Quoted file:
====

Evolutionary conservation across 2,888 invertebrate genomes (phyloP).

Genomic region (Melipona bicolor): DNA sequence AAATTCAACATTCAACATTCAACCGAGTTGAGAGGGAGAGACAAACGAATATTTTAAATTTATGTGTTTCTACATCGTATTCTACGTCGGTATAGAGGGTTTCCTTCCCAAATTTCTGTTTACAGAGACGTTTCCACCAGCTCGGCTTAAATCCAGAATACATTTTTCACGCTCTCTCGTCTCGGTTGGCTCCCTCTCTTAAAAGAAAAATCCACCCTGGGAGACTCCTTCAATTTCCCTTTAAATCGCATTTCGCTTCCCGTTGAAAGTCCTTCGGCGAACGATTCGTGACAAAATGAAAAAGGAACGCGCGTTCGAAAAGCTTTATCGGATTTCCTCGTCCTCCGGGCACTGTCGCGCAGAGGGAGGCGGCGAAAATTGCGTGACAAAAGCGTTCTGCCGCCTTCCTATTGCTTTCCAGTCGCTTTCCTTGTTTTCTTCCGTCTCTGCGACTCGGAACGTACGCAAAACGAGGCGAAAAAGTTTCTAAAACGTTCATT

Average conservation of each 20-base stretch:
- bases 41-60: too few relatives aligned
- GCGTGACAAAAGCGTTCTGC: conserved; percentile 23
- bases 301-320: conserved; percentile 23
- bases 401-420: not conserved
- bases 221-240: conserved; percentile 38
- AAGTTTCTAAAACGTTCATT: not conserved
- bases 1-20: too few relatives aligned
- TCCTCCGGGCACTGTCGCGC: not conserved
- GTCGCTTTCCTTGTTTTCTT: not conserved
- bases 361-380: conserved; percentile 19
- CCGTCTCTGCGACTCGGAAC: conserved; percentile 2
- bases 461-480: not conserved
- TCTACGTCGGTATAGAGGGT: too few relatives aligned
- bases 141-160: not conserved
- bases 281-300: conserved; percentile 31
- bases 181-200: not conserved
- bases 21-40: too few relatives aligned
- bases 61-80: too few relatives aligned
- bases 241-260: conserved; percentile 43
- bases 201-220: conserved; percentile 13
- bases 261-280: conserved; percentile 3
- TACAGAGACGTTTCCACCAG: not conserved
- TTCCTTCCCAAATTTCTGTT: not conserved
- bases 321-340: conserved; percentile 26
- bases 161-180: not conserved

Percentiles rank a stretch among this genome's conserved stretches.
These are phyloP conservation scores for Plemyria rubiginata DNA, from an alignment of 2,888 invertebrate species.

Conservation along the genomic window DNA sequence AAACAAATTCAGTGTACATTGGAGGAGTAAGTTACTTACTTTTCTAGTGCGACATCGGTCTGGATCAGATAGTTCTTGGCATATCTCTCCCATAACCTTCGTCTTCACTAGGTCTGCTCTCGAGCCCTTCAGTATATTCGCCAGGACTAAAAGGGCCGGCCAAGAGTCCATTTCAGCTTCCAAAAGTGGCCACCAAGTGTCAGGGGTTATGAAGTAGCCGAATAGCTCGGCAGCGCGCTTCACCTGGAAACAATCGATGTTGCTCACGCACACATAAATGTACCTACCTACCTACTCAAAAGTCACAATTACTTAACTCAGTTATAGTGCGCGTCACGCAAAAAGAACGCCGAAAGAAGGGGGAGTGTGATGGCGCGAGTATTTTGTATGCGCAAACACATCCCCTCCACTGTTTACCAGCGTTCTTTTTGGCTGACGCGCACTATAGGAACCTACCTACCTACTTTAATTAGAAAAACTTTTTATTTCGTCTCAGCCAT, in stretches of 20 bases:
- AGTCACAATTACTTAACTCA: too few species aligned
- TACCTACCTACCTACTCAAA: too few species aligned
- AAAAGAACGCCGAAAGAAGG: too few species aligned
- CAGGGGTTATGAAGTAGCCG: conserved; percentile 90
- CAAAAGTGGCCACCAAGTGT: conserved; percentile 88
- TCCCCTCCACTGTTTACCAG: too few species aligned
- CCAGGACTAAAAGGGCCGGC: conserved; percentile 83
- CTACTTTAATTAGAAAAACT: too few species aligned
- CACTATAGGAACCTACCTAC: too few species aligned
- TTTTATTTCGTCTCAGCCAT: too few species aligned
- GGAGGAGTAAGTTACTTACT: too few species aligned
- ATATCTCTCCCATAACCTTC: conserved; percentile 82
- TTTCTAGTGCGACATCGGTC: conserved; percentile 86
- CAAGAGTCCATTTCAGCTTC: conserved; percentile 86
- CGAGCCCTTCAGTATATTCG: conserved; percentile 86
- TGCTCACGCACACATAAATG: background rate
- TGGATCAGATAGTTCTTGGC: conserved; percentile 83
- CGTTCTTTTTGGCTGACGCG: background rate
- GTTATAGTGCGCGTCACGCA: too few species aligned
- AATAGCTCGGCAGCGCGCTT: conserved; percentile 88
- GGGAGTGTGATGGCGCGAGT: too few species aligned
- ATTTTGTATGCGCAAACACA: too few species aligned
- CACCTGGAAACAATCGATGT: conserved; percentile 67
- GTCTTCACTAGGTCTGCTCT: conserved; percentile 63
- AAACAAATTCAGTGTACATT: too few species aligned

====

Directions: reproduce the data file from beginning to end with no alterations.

Evolutionary conservation across 2,888 invertebrate genomes (phyloP).

Genomic region (Melipona bicolor): DNA sequence AAATTCAACATTCAACATTCAACCGAGTTGAGAGGGAGAGACAAACGAATATTTTAAATTTATGTGTTTCTACATCGTATTCTACGTCGGTATAGAGGGTTTCCTTCCCAAATTTCTGTTTACAGAGACGTTTCCACCAGCTCGGCTTAAATCCAGAATACATTTTTCACGCTCTCTCGTCTCGGTTGGCTCCCTCTCTTAAAAGAAAAATCCACCCTGGGAGACTCCTTCAATTTCCCTTTAAATCGCATTTCGCTTCCCGTTGAAAGTCCTTCGGCGAACGATTCGTGACAAAATGAAAAAGGAACGCGCGTTCGAAAAGCTTTATCGGATTTCCTCGTCCTCCGGGCACTGTCGCGCAGAGGGAGGCGGCGAAAATTGCGTGACAAAAGCGTTCTGCCGCCTTCCTATTGCTTTCCAGTCGCTTTCCTTGTTTTCTTCCGTCTCTGCGACTCGGAACGTACGCAAAACGAGGCGAAAAAGTTTCTAAAACGTTCATT

Average conservation of each 20-base stretch:
- bases 41-60: too few relatives aligned
- GCGTGACAAAAGCGTTCTGC: conserved; percentile 23
- bases 301-320: conserved; percentile 23
- bases 401-420: not conserved
- bases 221-240: conserved; percentile 38
- AAGTTTCTAAAACGTTCATT: not conserved
- bases 1-20: too few relatives aligned
- TCCTCCGGGCACTGTCGCGC: not conserved
- GTCGCTTTCCTTGTTTTCTT: not conserved
- bases 361-380: conserved; percentile 19
- CCGTCTCTGCGACTCGGAAC: conserved; percentile 2
- bases 461-480: not conserved
- TCTACGTCGGTATAGAGGGT: too few relatives aligned
- bases 141-160: not conserved
- bases 281-300: conserved; percentile 31
- bases 181-200: not conserved
- bases 21-40: too few relatives aligned
- bases 61-80: too few relatives aligned
- bases 241-260: conserved; percentile 43
- bases 201-220: conserved; percentile 13
- bases 261-280: conserved; percentile 3
- TACAGAGACGTTTCCACCAG: not conserved
- TTCCTTCCCAAATTTCTGTT: not conserved
- bases 321-340: conserved; percentile 26
- bases 161-180: not conserved

Percentiles rank a stretch among this genome's conserved stretches.
These are phyloP conservation scores for Plemyria rubiginata DNA, from an alignment of 2,888 invertebrate species.

Conservation along the genomic window DNA sequence AAACAAATTCAGTGTACATTGGAGGAGTAAGTTACTTACTTTTCTAGTGCGACATCGGTCTGGATCAGATAGTTCTTGGCATATCTCTCCCATAACCTTCGTCTTCACTAGGTCTGCTCTCGAGCCCTTCAGTATATTCGCCAGGACTAAAAGGGCCGGCCAAGAGTCCATTTCAGCTTCCAAAAGTGGCCACCAAGTGTCAGGGGTTATGAAGTAGCCGAATAGCTCGGCAGCGCGCTTCACCTGGAAACAATCGATGTTGCTCACGCACACATAAATGTACCTACCTACCTACTCAAAAGTCACAATTACTTAACTCAGTTATAGTGCGCGTCACGCAAAAAGAACGCCGAAAGAAGGGGGAGTGTGATGGCGCGAGTATTTTGTATGCGCAAACACATCCCCTCCACTGTTTACCAGCGTTCTTTTTGGCTGACGCGCACTATAGGAACCTACCTACCTACTTTAATTAGAAAAACTTTTTATTTCGTCTCAGCCAT, in stretches of 20 bases:
- AGTCACAATTACTTAACTCA: too few species aligned
- TACCTACCTACCTACTCAAA: too few species aligned
- AAAAGAACGCCGAAAGAAGG: too few species aligned
- CAGGGGTTATGAAGTAGCCG: conserved; percentile 90
- CAAAAGTGGCCACCAAGTGT: conserved; percentile 88
- TCCCCTCCACTGTTTACCAG: too few species aligned
- CCAGGACTAAAAGGGCCGGC: conserved; percentile 83
- CTACTTTAATTAGAAAAACT: too few species aligned
- CACTATAGGAACCTACCTAC: too few species aligned
- TTTTATTTCGTCTCAGCCAT: too few species aligned
- GGAGGAGTAAGTTACTTACT: too few species aligned
- ATATCTCTCCCATAACCTTC: conserved; percentile 82
- TTTCTAGTGCGACATCGGTC: conserved; percentile 86
- CAAGAGTCCATTTCAGCTTC: conserved; percentile 86
- CGAGCCCTTCAGTATATTCG: conserved; percentile 86
- TGCTCACGCACACATAAATG: background rate
- TGGATCAGATAGTTCTTGGC: conserved; percentile 83
- CGTTCTTTTTGGCTGACGCG: background rate
- GTTATAGTGCGCGTCACGCA: too few species aligned
- AATAGCTCGGCAGCGCGCTT: conserved; percentile 88
- GGGAGTGTGATGGCGCGAGT: too few species aligned
- ATTTTGTATGCGCAAACACA: too few species aligned
- CACCTGGAAACAATCGATGT: conserved; percentile 67
- GTCTTCACTAGGTCTGCTCT: conserved; percentile 63
- AAACAAATTCAGTGTACATT: too few species aligned